Whether we go for a day hike on the trails, an afternoon bike ride along the beach or set out to explore the city, I’m always prepared by taking my sightseeing bag with important travel essentials to make our adventures more comfortable and fun.
That old saying “an ounce of prevention is worth a pound of cure” reigns even when exploring and sightseeing. So, packing important necessities in your daypack may very well be that defining moment of making you the hero of the day.
My sightseeing sling bag contains things that can fix, prevent or heal the hurts; within reason of course. Of course, I try not to overload it but it’s nice to have them wherever we go.
Whether it’s a bandaid for a cut, erasing that embarrassing ketchup stain, quick-basting a hem or preventing a sunburn, these important travel bag essentials will prove their worth when you need them most.
“Better to have them and not need them than to not have them when you need them.”
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Travel Essentials to Pack in Your Sightseeing Bag
Identification, Cash and Credit Card
It’s wise to not only carry your identification such as your driver’s license, but it’s equally important to pack some short cash and at least one credit card.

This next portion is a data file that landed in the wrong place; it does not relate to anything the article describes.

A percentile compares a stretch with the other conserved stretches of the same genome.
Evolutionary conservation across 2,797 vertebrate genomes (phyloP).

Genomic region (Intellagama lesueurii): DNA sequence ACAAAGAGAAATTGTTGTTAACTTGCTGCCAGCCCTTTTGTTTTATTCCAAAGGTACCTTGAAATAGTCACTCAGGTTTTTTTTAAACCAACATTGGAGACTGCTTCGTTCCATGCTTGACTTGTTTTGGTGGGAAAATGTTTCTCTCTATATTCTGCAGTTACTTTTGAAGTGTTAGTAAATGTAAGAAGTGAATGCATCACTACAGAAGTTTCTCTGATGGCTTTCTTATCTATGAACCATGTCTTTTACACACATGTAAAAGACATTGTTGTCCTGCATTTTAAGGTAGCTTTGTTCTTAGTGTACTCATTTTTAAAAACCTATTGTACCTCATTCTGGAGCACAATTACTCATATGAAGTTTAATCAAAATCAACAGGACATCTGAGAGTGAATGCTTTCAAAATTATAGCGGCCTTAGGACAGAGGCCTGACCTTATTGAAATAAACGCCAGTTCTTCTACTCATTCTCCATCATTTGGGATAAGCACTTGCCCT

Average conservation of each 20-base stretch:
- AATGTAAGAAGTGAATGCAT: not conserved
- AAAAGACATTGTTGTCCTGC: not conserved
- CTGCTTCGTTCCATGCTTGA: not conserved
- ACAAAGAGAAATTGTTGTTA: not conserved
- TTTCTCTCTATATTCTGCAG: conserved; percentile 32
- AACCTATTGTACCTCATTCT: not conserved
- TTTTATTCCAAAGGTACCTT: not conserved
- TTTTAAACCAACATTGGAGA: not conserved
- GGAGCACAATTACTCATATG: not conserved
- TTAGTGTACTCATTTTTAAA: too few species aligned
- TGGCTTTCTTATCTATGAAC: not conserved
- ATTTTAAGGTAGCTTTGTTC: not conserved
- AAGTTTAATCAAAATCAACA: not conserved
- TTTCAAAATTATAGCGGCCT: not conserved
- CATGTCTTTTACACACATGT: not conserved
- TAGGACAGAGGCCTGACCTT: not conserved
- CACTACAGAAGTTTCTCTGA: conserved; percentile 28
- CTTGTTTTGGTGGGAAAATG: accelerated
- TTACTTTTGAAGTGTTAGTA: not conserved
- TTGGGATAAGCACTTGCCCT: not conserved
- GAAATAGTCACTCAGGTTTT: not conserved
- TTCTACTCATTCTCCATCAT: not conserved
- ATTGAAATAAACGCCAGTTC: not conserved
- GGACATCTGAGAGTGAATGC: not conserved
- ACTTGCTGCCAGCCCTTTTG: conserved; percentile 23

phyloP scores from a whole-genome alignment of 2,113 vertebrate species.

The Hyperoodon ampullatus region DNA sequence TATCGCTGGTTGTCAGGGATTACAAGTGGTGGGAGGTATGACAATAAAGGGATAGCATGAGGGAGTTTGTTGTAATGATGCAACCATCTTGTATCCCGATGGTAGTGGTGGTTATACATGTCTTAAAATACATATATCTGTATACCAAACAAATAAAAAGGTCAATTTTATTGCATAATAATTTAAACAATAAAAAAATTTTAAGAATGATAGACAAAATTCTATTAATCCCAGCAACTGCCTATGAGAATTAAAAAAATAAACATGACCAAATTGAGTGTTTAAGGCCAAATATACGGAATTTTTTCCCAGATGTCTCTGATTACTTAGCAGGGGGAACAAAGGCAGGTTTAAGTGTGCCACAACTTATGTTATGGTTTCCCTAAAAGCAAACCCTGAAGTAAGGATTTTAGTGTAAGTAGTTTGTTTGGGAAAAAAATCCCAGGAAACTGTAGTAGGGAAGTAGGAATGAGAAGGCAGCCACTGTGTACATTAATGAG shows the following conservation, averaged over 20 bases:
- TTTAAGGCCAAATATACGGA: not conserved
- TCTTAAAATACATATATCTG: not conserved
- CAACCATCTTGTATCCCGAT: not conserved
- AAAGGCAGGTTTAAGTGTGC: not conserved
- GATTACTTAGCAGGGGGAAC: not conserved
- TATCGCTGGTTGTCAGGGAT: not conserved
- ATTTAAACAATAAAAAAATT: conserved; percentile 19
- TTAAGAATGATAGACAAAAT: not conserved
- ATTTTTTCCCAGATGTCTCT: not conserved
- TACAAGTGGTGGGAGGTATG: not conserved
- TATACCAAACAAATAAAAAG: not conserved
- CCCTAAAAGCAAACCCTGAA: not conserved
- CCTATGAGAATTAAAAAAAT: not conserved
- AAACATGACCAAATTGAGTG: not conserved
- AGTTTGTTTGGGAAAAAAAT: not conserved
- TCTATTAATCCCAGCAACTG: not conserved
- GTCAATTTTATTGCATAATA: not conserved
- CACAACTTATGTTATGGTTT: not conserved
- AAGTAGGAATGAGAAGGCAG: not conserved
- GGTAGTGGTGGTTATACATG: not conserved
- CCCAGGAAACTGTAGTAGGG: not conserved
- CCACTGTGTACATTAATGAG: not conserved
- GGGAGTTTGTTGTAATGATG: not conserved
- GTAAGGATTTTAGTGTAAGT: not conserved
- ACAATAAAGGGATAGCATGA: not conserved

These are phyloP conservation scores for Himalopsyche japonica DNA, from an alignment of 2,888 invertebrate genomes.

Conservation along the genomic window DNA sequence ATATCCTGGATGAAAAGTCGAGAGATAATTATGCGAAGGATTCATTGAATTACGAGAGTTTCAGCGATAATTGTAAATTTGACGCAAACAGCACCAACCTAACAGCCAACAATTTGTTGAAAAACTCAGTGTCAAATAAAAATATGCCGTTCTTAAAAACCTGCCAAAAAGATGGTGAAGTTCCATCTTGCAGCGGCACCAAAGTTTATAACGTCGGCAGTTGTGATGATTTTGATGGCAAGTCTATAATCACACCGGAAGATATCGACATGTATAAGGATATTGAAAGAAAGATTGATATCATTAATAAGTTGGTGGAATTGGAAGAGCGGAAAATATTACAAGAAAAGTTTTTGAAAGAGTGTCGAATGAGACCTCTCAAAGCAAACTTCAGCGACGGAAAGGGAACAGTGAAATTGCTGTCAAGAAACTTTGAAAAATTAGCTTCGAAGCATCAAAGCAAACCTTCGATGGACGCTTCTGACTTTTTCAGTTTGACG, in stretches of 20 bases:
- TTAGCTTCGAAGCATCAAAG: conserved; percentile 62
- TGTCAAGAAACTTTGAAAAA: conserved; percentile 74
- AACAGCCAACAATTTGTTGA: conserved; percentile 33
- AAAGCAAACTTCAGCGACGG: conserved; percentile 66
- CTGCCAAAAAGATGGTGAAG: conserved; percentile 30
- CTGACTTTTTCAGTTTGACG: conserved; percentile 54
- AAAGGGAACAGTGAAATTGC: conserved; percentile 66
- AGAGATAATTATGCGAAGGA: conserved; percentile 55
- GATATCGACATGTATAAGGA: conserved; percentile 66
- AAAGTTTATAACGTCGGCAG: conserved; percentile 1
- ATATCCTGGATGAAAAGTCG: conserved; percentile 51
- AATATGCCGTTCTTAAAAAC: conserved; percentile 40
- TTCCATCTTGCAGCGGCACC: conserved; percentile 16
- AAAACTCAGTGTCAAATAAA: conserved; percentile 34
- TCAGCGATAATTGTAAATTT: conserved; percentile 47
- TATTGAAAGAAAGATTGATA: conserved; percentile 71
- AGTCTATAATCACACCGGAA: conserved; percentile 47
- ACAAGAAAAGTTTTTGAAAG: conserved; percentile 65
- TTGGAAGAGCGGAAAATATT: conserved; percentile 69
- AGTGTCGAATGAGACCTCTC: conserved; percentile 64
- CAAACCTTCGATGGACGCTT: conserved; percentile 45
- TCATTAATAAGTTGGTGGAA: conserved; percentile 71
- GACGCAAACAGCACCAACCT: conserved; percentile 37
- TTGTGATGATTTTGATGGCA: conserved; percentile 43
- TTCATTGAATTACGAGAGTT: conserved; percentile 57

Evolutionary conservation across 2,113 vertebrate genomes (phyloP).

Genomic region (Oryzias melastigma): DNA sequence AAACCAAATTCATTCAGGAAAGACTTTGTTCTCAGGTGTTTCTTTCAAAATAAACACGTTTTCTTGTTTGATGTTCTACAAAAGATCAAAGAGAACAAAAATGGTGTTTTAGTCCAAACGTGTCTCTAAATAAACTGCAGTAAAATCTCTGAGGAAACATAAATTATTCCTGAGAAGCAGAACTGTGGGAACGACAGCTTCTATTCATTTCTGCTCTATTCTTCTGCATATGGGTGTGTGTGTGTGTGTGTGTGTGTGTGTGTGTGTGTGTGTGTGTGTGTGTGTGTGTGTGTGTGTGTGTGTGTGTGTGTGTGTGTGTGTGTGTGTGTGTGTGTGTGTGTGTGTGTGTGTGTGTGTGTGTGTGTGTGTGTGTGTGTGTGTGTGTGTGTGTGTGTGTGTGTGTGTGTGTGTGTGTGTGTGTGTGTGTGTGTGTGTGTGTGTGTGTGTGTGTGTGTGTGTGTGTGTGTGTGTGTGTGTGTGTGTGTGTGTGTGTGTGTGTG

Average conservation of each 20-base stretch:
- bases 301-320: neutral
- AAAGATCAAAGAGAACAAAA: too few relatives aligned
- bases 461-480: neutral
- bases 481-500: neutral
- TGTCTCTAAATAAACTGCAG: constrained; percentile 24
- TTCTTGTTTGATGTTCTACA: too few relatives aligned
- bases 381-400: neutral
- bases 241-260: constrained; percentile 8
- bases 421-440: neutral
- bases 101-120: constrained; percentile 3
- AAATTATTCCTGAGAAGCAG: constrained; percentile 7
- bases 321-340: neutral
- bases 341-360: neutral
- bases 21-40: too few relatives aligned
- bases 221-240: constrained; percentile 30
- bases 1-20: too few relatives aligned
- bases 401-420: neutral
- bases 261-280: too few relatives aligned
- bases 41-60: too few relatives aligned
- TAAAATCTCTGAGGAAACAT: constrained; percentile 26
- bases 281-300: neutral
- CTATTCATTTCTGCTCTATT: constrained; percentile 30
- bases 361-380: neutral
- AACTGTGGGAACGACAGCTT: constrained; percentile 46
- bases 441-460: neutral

Cash can be used for buying convenience store merchandise as well as for tipping and small souvenirs. Really, you’ll need no more than $100 in single bills, fives and ten dollar bills.
We’ve noticed that coin-fed parking meters are a thing of the past. So, it would be a good idea to bring a credit card that has a low dollar spending limit to use in the parking kiosks. And bicycle rental companies and tourism companies are happy to take credit over cash. Just make certain to pay those off immediately when you get back from your day’s adventure.
Refillable Water Bottle
Running in and out of stores for a bottle of water can become quite expensive. So, bring your own refillable, BPA-free water bottle with you everywhere you go. And, when you stop for lunch, ask your server for a fresh glass of ice water that you can refill your bottle.